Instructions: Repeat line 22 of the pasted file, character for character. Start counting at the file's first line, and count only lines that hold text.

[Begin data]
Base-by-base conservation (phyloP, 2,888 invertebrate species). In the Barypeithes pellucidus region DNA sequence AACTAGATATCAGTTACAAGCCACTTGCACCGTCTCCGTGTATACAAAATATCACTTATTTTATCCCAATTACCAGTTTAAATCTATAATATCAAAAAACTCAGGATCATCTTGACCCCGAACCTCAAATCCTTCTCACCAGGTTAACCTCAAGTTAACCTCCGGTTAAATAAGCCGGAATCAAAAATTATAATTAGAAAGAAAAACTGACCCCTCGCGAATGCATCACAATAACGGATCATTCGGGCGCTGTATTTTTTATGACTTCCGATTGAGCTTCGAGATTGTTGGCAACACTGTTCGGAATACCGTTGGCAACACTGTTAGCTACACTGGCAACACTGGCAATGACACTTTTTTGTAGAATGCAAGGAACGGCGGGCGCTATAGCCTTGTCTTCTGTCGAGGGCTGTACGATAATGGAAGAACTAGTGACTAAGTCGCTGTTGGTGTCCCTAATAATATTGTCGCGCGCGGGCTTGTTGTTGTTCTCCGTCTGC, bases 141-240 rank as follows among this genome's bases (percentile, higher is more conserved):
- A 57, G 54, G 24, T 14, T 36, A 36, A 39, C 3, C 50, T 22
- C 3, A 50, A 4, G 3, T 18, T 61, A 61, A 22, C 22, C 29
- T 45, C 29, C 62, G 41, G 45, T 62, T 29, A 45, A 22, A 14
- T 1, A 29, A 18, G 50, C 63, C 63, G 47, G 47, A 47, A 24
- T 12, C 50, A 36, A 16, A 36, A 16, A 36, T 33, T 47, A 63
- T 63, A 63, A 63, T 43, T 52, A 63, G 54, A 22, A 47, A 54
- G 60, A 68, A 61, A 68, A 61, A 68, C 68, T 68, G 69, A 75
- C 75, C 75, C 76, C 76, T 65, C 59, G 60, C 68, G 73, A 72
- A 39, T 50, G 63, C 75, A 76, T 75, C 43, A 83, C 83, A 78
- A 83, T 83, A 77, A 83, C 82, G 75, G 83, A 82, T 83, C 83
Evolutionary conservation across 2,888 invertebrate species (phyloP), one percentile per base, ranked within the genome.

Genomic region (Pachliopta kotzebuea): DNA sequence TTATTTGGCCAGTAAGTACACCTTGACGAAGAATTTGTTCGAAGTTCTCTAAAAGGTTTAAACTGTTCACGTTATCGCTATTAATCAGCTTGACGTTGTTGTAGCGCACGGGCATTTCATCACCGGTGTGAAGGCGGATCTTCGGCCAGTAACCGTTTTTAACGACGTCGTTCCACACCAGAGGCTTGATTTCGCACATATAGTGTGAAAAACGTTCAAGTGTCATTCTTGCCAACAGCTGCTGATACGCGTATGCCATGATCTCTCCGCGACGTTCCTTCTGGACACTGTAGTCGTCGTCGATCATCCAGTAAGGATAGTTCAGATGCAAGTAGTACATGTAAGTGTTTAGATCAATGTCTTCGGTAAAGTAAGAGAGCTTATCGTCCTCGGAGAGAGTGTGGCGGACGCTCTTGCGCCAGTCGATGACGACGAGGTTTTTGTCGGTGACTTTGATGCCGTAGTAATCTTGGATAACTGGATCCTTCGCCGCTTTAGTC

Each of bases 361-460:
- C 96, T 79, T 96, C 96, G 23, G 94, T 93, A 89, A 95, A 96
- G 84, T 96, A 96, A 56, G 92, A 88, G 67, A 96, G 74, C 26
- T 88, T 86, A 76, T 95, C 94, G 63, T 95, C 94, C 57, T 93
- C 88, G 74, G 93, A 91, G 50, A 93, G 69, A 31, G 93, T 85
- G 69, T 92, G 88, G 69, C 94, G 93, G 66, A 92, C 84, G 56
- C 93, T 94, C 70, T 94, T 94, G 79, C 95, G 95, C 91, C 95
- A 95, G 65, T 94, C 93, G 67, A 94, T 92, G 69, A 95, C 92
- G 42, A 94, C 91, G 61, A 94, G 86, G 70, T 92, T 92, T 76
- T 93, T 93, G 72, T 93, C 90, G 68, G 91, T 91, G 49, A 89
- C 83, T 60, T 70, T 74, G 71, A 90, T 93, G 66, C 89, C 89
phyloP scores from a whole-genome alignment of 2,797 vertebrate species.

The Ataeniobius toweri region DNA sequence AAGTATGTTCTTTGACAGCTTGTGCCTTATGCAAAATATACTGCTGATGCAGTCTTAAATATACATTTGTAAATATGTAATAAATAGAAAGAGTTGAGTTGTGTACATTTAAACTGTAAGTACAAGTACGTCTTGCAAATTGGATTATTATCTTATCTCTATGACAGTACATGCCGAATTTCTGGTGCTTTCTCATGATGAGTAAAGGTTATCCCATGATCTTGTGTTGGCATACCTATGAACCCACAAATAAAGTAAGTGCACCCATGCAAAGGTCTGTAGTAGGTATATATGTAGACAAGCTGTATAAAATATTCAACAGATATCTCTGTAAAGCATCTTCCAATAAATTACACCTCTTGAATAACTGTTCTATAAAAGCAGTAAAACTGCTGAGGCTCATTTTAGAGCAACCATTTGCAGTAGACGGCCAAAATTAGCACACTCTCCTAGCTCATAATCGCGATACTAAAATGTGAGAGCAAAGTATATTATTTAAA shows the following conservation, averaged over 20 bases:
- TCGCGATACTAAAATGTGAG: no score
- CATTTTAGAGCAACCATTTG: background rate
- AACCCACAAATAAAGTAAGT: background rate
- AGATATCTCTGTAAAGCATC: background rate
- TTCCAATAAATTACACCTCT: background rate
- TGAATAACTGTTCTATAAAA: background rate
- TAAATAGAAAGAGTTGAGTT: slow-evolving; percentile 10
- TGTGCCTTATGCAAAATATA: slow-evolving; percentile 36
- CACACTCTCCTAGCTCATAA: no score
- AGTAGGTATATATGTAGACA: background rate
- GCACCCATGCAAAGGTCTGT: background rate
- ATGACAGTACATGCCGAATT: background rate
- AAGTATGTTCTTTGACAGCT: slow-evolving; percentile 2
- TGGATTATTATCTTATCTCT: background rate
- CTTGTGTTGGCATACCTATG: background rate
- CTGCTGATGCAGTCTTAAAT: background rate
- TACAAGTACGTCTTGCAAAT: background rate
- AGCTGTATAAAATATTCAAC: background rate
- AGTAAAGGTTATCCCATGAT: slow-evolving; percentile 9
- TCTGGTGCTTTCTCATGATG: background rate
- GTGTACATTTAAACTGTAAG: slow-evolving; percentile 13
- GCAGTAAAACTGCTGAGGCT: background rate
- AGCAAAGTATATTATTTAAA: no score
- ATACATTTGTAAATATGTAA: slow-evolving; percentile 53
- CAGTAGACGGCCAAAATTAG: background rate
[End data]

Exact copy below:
- G 42, A 94, C 91, G 61, A 94, G 86, G 70, T 92, T 92, T 76